Submitted by Taps Coogan on the 22nd of May 2020 to The Sounding Line.
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The following chart, from HowMuch.net, shows an annotated history of West Texas Crude oil prices since 1986.
To put the uniqueness of the recent oil sell-off into perspective, the April 24th weekly low of $3.32 per barrel was the lowest weekly oil price since at least 1986. More so, the five largest weekly percentage drops in oil have all occurred this March and April. It is probably safe to say that April 20th, when then front month futures crude prices briefly went negative, was the all-time low for oil.
Top Five Biggest Weekly Increases in Crude Oil Prices
- May 1, 2020: +373.19%
- Jan 2, 2009: +28.56%
- Aug 8, 1986: +27.77%
- Aug 10, 1990: +24.29%
- Jun 26, 1998: +17.69%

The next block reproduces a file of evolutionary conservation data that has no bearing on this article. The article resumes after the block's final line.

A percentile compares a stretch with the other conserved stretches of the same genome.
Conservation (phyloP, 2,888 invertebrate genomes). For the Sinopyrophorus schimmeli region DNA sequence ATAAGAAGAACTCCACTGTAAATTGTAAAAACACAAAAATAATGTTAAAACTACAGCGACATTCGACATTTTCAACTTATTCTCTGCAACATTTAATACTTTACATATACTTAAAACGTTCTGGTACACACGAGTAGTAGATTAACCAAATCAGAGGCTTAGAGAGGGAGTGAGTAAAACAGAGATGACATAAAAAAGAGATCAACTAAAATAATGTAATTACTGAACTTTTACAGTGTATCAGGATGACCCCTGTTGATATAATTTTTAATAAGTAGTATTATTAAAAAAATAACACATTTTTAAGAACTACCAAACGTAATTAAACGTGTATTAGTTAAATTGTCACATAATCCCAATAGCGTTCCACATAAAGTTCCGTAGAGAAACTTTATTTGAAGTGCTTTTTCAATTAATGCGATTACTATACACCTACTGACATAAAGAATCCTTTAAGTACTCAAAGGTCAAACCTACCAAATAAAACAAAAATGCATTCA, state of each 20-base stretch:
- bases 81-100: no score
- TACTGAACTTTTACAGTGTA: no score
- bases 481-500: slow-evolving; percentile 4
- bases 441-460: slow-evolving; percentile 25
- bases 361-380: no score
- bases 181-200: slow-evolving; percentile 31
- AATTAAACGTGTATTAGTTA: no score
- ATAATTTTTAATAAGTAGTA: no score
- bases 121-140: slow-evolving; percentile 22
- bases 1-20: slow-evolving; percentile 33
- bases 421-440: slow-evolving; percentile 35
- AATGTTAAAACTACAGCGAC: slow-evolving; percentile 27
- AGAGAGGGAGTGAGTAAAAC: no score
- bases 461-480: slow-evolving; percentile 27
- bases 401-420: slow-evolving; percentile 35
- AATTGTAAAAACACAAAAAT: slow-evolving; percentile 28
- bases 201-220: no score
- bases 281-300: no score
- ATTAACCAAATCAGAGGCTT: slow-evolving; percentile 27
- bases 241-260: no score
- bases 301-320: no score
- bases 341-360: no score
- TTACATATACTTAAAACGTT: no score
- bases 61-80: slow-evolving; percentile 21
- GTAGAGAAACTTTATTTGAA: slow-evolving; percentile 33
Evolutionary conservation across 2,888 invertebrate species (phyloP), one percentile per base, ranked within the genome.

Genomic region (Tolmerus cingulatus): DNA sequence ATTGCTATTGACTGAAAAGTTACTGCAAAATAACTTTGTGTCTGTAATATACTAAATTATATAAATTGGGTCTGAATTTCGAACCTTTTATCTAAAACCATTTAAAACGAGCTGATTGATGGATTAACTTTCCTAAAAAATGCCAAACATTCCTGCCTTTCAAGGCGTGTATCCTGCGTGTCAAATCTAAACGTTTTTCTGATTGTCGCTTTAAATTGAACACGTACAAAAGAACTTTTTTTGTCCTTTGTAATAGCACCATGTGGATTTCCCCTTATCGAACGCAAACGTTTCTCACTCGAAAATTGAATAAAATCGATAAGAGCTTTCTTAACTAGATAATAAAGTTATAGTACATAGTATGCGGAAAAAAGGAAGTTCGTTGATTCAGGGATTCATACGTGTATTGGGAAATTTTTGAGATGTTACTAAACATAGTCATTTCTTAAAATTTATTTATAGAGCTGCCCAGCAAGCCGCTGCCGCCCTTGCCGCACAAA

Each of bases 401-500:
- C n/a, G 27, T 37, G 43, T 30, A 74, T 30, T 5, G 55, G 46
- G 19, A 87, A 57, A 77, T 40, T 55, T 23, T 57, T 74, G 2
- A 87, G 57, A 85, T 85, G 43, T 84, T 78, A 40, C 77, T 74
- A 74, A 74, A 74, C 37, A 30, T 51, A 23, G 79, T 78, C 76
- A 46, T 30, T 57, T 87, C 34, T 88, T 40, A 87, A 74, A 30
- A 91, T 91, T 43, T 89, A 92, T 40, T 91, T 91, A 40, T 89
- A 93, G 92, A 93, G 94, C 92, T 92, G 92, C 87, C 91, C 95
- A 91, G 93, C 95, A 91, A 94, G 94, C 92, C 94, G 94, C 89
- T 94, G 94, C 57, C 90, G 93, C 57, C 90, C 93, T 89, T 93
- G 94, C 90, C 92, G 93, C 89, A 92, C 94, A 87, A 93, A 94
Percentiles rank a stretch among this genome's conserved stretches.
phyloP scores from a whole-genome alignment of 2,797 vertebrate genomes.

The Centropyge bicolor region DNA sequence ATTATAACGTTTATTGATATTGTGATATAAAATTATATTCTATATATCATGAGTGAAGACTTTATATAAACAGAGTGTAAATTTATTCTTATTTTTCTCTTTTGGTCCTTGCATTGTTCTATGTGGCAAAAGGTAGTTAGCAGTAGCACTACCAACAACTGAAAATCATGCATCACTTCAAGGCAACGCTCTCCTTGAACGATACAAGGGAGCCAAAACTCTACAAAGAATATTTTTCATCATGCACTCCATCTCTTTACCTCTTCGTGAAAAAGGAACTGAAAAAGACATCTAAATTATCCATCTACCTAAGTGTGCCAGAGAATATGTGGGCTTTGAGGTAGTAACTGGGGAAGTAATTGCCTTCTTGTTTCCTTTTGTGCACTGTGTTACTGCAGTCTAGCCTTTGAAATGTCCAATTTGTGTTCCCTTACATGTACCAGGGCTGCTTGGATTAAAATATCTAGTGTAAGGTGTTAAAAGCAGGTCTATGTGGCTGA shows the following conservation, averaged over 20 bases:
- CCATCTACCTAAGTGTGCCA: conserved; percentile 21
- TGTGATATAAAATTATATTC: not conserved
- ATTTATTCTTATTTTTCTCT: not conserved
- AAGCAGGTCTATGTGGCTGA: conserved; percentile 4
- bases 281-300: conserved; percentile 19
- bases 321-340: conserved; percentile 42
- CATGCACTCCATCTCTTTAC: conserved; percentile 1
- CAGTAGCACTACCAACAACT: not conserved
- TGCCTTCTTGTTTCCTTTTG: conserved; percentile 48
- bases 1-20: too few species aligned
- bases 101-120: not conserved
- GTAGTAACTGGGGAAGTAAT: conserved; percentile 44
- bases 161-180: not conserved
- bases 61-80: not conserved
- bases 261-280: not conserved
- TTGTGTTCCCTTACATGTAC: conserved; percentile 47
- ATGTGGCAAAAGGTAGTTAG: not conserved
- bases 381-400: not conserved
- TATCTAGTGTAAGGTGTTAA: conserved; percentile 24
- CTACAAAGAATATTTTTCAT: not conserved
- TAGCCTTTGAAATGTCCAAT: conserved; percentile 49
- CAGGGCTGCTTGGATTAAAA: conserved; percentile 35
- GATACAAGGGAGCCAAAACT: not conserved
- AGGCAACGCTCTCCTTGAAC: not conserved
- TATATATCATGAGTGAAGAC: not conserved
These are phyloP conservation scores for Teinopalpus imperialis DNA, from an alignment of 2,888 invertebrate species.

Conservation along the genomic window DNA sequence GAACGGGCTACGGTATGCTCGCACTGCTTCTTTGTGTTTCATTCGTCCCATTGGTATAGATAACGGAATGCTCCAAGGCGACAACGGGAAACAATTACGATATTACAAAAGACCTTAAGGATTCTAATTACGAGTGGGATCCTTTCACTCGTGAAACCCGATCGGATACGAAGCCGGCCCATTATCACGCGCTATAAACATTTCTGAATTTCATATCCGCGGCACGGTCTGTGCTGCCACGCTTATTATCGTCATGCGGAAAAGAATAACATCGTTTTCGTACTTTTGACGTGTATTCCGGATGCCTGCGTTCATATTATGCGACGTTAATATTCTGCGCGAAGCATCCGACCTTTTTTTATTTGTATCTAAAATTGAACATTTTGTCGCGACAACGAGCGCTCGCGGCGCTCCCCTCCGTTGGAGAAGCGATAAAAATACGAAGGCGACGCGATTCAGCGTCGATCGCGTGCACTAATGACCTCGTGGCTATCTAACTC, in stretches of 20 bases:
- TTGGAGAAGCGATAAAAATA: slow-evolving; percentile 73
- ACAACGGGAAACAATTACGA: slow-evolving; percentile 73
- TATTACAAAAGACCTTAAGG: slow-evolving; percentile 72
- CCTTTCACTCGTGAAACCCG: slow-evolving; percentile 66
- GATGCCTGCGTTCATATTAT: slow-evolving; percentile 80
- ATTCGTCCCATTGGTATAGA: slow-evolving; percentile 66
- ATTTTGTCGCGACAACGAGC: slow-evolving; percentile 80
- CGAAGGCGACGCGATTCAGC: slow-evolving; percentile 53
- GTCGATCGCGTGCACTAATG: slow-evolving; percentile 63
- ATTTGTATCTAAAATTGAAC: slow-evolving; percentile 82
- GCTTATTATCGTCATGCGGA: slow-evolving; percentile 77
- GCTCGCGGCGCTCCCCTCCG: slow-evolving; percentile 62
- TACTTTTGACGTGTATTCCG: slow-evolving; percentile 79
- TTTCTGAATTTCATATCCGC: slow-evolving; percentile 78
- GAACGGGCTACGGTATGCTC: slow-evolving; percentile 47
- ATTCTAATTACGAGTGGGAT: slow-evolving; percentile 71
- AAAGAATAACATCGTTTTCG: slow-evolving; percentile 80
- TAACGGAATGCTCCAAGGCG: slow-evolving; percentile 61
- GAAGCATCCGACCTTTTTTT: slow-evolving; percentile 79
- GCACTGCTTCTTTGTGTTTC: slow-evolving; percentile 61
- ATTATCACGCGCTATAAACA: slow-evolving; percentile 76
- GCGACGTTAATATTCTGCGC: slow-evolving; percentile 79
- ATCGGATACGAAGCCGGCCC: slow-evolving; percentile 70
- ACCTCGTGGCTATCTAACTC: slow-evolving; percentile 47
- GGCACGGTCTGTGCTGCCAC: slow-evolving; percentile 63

Top Five Biggest Weekly Decreases in Crude Oil Prices
- Apr 24, 2020: -83.50%
- Mar 13, 2020: -28.92%
- Mar 20, 2020: -25.32%
- Mar 27, 2020: -19.64%
- Apr 17, 2020: -17.57%
Back in February, before the oil price rout, we wrote a series of articles examining US shale oil and gas production, concluding that without a significant increase in drilling activity, US shale production was likely to peak within a couple years. Since then, we have witnessed the largest decline in shale drilling activity on record, and production is already plunging.
As the global economy adjusts to our new normal, it is also worth considering early anecdotal signs from China that suggest that, as it relates to oil consumption, the desire to avoid public transportation may be as impactful as declines in commuting. It’s just one factor to consider when asking the question: what will oil demand look like in the post-lockdown world?
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